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Thursday, February 9, 2023
HomeHealthBack to normal, but a new one — what is govt’s road...

Back to normal, but a new one — what is govt’s road map for end of Covid curbs

Although Disaster Management Act will no longer be invoked after 31 March, states have been advised to continue Covid surveillance and pursue evidence-based decisionmaking.

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New Delhi: Exactly two years from the day the first Covid-19 lockdown was enforced, India has taken the first steps to pre-pandemic normalcy with lifting of restrictions on establishments and the decision to no longer invoke provisions of the Disaster Management Act, 2005, for containment measures.

However, the mask mandate and enforcement of Covid-appropriate behaviour, including hand hygiene, remain. 

In a 22 March letter to state chief secretaries, Home Secretary Ajay Bhalla announced that the Disaster Management Act would no longer be in force for Covid containment measures after 31 March. 

Subsequently, the Union health ministry too issued detailed instructions to states on the way forward.

In a letter dated 23 March, Health Secretary Rajesh Bhushan wrote to the states: “Ensure advance engagement and information among the community so that there is no misinformation or panic, transparent communication and hospital and testing infrastructure availability, regular press briefings etc. Participation of community backed by strict enforcement is necessary for ensuring Covid-appropriate behaviour. Evidence-based information shall be regularly made available to the community accordingly.”

Soon after, there was speculation about whether mask mandates are being withdrawn, but the health ministry issued a quick clarification, saying: “Some media reports are suggesting relaxation in mask wearing and hand hygiene Covid protocols. These are untrue. Use of face masks and hand hygiene will continue to guide Covid management measures.”

India logged 1,938 new Covid-19 cases in the last 24 hours, the health ministry informed Thursday. With this, the active cases in the country witnessed a dip to 22,427.


Also Read: Covid cases are rising in Europe after easing restrictions ‘brutally’, WHO says


Almost back to normal

While pre-Covid normalcy may still elude those looking for it in the shunning of masks, restrictions have been lifted off a lot of things, including operations of gymnasia, swimming pools, bars, restaurants and religious places. Social functions such as weddings and funerals may also go on as usual.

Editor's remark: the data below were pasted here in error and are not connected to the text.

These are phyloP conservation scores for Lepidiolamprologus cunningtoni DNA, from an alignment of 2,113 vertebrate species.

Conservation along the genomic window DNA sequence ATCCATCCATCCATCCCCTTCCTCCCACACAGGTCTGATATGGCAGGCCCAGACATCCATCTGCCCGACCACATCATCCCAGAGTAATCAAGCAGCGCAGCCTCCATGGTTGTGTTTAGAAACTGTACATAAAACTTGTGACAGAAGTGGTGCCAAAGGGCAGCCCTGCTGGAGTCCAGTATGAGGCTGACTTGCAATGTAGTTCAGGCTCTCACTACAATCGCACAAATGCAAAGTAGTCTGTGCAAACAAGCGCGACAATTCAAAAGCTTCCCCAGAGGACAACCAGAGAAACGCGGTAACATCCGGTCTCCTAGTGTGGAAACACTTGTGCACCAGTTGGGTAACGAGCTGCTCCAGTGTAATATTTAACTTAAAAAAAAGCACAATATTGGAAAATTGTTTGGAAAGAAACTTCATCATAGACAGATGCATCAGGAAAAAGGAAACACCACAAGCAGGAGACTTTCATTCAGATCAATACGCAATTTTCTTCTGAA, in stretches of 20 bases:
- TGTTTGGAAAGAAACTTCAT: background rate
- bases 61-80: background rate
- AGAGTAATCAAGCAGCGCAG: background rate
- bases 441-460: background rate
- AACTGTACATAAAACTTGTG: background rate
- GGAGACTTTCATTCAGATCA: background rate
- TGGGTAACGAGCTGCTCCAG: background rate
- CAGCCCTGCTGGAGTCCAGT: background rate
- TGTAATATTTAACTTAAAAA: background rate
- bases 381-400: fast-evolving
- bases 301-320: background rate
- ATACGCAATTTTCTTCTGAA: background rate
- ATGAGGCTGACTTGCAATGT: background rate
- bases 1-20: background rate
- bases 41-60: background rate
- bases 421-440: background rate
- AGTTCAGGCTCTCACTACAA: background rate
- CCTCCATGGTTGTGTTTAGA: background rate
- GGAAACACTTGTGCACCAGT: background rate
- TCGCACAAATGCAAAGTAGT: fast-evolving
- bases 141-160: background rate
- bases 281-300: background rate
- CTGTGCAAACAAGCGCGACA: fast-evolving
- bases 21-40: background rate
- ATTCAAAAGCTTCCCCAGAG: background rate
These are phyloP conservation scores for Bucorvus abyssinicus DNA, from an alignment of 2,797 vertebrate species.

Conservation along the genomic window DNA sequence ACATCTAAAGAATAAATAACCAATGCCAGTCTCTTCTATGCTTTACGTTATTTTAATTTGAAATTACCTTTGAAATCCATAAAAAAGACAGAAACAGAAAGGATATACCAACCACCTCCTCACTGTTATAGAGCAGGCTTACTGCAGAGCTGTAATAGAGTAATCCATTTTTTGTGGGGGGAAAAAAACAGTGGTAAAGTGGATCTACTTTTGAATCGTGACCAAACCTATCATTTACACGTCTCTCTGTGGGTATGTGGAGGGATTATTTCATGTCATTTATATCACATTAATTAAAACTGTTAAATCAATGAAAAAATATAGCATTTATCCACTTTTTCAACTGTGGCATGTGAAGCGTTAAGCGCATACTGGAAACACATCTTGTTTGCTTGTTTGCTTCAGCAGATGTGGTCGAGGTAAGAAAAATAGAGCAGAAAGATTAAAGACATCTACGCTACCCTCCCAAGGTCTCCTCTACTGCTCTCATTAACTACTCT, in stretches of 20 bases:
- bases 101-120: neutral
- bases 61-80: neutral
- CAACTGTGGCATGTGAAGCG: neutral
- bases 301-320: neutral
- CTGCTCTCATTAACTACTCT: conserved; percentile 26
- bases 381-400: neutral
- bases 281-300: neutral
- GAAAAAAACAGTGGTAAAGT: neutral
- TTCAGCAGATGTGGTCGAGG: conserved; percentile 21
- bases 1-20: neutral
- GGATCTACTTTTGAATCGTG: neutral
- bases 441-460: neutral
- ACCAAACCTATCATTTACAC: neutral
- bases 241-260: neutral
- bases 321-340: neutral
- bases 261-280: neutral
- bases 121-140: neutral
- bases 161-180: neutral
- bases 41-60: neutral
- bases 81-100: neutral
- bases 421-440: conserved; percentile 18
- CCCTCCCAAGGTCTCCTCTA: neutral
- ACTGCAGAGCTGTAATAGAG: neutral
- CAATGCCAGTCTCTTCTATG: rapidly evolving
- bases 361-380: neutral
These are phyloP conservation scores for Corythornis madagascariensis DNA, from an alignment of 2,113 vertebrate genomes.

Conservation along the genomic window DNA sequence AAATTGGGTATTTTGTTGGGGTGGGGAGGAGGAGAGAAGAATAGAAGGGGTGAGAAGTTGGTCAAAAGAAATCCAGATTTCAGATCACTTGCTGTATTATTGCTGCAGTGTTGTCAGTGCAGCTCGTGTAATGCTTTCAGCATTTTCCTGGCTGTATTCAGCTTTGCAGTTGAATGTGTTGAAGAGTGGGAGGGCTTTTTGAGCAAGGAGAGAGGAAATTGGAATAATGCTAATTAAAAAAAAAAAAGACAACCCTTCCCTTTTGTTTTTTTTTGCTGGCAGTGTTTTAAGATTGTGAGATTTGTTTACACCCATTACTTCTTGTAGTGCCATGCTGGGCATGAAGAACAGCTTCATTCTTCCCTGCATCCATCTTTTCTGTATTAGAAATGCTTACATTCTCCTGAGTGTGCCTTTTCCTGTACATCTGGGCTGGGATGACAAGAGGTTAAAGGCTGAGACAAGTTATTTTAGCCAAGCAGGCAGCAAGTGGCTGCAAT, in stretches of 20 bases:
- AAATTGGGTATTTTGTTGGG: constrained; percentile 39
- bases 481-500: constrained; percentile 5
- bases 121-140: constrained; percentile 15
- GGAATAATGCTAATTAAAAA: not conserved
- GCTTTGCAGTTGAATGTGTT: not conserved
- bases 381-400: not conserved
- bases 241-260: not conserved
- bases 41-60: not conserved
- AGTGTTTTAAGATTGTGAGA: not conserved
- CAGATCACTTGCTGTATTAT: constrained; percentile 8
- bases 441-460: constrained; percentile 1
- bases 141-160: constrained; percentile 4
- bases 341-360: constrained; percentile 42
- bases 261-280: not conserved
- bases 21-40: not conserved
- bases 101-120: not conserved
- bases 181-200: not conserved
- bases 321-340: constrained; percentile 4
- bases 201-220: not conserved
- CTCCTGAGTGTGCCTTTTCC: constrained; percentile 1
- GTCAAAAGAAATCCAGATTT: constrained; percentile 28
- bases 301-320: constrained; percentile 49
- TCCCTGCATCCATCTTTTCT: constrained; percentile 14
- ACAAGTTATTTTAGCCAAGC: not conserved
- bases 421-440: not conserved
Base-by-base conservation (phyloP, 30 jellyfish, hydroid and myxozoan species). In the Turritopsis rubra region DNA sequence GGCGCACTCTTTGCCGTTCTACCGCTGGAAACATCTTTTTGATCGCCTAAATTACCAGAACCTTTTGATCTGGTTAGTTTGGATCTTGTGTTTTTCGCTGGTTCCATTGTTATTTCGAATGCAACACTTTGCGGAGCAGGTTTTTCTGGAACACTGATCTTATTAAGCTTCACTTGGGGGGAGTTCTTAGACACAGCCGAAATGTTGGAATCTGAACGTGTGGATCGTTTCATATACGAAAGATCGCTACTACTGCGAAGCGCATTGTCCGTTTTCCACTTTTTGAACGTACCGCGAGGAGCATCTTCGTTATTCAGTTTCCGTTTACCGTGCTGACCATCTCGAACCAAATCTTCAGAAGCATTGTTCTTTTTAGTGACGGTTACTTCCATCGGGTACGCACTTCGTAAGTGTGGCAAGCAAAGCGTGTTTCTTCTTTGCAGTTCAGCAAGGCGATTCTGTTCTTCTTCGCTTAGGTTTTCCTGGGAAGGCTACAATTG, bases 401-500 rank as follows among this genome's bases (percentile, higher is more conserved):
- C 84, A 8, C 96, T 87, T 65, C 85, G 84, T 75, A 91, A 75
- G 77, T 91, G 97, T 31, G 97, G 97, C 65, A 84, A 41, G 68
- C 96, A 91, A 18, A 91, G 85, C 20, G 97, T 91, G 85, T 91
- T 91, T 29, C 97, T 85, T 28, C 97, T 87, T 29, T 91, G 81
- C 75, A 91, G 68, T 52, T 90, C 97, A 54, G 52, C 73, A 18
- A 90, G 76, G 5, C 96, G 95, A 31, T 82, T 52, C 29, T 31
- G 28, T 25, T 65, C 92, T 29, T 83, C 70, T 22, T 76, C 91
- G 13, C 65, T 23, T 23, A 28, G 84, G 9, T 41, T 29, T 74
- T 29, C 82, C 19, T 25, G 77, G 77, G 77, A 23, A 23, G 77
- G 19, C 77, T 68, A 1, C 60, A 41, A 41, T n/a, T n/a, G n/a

“Focus will be on graded relaxation of activities to support the resumption of economic activities. Social/sports/entertainment/academic/cultural/religious/festival related and other gatherings and congregations may be resumed,” said the health secretary’s letter.

“The decision for allowing these activities shall be taken up by the concerned states duly guided by the principles as enunciated above. Offline classes can be resumed (at) academic institutions without any restrictions. However, academic institutions may also leverage a hybrid model of imparting education through online and offline mode,” it added.

Moreover, there will be no capacity restrictions on the operation of shopping complexes, public transport (railways, metros, buses, cabs) and inter- and intra-state movement of essential goods. Offices can function at full capacity, albeit with appropriate use of masks and social distancing.

Test-track-treat-vaccinate to continue

However, states have been instructed not to lower their guards on Covid surveillance, and will have to continue the policy of test-track-treat-vaccinate, striving towards achieving 100 per cent vaccination coverage in all eligible populations.

They also have to maintain sufficient availability of Covid care infrastructure, but at the same time see to it that non-Covid healthcare resumes fully. All health facilities should continue to monitor Influenza-like Illnesses (ILI) and SARI (Severe Acute Respiratory Infection) cases on a daily basis.

Bhushan in his letter highlighted two matters for administrations — restrictions would have to be re-imposed in any areas where test positivity exceeds 10 per cent for a week, and if the occupancy of oxygen supported or ICU beds breaches the 40 per cent mark at any time. He also urged states to continue to focus on genomic surveillance.

(Edited by Gitanjali Das) 


Also Read: Not 19 lakh, but 1.5 lakh children have lost parents to Covid, India strongly refutes Lancet study


 

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